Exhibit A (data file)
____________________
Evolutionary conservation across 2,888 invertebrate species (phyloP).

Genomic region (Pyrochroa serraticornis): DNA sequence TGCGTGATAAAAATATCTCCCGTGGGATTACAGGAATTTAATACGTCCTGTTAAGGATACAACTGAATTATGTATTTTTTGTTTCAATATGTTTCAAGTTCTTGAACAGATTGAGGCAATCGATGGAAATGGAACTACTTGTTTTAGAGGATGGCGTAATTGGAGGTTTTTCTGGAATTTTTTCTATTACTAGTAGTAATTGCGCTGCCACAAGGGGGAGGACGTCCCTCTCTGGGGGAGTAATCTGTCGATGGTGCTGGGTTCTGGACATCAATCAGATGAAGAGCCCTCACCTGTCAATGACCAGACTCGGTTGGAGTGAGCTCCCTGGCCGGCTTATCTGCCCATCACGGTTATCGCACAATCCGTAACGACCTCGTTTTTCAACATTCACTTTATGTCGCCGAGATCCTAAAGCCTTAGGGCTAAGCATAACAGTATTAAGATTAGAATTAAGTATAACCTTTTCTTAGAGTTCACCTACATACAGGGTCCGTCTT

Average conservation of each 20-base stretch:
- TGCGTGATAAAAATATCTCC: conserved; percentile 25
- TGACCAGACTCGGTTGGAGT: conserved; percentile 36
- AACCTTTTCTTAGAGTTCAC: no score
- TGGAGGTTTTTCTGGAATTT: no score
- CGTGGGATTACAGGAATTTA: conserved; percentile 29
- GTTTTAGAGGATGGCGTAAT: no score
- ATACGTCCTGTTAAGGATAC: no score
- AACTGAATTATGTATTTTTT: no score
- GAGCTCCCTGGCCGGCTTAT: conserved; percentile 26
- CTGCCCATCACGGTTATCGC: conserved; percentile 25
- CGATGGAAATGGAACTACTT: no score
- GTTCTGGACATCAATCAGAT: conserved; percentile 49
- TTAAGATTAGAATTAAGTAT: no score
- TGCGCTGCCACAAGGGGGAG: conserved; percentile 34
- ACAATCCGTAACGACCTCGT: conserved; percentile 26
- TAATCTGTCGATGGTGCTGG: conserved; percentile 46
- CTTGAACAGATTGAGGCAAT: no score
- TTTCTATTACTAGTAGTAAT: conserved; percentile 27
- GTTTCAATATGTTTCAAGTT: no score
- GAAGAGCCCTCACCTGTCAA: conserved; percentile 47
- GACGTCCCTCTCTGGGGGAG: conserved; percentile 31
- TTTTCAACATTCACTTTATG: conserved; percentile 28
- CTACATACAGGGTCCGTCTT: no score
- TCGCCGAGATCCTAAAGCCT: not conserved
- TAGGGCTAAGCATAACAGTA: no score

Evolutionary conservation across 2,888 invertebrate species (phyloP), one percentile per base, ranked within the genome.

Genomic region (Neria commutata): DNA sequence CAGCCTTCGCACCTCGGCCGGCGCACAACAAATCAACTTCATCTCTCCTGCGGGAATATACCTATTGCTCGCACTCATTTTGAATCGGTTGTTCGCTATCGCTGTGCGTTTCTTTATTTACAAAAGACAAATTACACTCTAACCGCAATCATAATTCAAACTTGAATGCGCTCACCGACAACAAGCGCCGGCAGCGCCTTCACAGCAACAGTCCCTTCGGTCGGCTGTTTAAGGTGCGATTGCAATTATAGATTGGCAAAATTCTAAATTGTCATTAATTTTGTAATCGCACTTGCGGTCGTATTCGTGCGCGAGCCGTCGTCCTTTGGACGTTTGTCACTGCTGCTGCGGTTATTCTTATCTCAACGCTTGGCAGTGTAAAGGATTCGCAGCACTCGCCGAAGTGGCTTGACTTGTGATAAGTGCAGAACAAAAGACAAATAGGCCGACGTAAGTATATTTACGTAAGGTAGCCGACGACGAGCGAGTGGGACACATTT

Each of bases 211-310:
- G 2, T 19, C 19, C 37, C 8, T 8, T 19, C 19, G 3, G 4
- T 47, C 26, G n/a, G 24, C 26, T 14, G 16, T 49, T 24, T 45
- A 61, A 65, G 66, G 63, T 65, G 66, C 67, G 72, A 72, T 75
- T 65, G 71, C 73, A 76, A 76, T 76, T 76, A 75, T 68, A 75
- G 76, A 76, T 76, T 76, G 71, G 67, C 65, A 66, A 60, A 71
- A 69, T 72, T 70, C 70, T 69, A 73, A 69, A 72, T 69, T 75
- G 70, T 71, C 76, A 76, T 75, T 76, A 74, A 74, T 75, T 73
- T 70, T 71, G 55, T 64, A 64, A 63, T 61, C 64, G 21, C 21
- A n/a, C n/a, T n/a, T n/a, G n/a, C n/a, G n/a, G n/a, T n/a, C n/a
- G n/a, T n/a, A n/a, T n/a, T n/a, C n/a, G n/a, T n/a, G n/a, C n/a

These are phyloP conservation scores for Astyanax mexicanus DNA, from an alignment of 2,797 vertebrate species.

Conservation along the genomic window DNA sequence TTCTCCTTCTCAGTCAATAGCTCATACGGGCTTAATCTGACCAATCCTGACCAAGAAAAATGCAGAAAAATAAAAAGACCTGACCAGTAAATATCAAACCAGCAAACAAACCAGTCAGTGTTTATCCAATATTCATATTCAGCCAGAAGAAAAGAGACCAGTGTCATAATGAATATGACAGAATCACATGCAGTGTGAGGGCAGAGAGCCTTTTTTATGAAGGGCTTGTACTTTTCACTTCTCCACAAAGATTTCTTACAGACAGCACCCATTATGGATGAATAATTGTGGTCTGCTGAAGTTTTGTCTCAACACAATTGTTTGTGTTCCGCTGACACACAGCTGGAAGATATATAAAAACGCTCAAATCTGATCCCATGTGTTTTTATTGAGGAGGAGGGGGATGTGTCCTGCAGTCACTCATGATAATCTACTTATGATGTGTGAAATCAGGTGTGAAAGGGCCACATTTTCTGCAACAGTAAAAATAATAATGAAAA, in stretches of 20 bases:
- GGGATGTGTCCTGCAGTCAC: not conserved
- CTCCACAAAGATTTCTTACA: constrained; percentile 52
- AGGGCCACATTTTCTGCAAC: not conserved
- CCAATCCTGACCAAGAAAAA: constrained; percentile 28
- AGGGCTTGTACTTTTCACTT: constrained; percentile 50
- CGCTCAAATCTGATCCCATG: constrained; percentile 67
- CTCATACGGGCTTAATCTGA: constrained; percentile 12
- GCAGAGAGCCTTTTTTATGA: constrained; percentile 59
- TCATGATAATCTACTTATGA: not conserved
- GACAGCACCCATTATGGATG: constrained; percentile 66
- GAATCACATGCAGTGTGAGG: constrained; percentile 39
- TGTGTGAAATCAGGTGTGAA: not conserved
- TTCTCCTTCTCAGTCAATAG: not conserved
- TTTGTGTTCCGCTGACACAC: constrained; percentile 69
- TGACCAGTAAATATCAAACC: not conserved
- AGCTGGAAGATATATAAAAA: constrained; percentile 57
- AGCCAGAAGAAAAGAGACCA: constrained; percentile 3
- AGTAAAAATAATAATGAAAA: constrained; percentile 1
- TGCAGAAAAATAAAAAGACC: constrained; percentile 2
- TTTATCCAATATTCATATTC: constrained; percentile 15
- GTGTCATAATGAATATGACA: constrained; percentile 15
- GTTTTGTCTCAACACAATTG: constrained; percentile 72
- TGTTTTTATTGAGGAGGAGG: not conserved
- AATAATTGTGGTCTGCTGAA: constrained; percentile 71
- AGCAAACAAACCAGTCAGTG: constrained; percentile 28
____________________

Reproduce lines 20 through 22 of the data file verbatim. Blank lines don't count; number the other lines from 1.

- CTTGAACAGATTGAGGCAAT: no score
- TTTCTATTACTAGTAGTAAT: conserved; percentile 27
- GTTTCAATATGTTTCAAGTT: no score